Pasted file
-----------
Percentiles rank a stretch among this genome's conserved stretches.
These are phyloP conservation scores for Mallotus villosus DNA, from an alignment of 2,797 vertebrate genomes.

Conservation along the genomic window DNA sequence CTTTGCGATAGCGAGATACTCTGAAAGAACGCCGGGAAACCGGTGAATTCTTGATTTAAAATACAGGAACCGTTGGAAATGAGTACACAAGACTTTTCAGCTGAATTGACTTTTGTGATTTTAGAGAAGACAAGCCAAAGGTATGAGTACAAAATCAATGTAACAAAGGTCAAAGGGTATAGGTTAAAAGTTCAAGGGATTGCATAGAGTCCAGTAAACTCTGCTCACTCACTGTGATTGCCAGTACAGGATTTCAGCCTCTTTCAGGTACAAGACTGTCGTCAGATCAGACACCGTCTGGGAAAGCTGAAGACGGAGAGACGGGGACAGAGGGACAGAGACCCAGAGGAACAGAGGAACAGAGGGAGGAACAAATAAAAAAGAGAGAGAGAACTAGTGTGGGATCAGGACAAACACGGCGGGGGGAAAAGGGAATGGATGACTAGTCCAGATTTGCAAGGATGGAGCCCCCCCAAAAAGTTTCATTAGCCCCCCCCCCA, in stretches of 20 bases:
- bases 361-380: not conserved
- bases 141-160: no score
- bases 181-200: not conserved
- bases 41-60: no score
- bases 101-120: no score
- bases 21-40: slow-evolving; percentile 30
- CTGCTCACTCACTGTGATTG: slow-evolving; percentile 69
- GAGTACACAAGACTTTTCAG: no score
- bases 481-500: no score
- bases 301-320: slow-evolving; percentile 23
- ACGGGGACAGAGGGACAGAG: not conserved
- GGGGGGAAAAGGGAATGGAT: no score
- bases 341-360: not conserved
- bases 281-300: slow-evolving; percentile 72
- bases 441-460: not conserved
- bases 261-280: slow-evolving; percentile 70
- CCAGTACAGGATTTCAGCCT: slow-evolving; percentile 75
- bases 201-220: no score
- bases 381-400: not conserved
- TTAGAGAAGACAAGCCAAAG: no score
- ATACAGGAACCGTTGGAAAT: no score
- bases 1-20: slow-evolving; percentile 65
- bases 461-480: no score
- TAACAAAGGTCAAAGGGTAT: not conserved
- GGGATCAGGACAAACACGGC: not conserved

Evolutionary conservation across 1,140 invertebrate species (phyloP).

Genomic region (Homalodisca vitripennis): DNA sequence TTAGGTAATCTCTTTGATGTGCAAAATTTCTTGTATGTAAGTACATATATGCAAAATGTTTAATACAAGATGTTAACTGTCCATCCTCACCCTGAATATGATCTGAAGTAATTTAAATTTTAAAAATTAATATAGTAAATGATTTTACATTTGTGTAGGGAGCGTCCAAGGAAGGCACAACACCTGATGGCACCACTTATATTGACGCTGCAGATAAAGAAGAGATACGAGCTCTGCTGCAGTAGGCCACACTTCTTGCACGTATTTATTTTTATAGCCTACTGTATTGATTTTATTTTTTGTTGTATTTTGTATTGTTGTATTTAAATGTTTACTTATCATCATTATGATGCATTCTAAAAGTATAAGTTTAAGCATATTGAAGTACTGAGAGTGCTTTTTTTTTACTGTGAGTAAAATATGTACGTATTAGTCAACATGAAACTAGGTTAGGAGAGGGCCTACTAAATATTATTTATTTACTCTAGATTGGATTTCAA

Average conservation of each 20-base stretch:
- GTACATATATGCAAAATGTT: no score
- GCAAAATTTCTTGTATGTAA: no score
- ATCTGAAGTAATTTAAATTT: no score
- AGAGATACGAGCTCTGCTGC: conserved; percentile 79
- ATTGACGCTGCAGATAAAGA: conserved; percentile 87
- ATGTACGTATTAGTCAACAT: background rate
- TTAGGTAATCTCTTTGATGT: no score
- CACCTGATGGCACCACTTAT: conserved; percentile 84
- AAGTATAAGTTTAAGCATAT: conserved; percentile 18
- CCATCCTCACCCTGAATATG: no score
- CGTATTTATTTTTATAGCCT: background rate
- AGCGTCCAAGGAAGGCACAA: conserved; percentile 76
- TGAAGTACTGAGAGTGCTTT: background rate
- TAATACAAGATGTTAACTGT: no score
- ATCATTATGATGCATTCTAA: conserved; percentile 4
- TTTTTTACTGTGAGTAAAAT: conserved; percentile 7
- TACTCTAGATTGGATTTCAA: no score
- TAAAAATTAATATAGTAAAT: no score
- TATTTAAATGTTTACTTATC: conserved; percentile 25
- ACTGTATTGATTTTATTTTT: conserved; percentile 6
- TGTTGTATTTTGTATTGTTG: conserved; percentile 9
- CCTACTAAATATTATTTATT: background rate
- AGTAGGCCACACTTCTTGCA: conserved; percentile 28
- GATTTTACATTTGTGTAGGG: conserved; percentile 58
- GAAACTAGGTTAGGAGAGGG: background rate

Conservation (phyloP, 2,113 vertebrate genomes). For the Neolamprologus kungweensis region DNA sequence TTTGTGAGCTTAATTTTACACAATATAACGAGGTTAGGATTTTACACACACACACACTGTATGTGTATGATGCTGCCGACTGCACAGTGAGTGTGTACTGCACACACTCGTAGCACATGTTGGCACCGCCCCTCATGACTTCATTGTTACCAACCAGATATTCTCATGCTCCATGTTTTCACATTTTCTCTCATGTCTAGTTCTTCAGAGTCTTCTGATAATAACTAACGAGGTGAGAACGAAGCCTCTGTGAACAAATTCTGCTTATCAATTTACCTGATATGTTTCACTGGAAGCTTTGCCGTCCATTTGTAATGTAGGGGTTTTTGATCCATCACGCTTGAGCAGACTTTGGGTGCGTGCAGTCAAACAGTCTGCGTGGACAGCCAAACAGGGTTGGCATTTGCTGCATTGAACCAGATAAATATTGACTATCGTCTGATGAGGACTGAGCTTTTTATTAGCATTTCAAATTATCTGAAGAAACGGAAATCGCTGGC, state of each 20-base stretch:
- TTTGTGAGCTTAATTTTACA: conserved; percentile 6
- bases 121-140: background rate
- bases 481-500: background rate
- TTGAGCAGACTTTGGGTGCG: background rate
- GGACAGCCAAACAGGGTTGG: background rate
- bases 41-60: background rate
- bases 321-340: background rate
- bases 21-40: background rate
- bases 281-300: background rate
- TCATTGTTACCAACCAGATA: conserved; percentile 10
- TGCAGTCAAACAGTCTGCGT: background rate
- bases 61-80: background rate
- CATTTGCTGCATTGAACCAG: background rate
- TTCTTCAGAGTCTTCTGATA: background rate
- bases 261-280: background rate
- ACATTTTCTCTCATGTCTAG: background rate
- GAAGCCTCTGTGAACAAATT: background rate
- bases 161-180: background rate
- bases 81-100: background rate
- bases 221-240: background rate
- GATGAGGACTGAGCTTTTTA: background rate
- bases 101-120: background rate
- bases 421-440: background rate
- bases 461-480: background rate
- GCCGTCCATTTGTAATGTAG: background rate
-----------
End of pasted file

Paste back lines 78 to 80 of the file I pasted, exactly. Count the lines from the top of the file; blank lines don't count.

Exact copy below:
- GATGAGGACTGAGCTTTTTA: background rate
- bases 101-120: background rate
- bases 421-440: background rate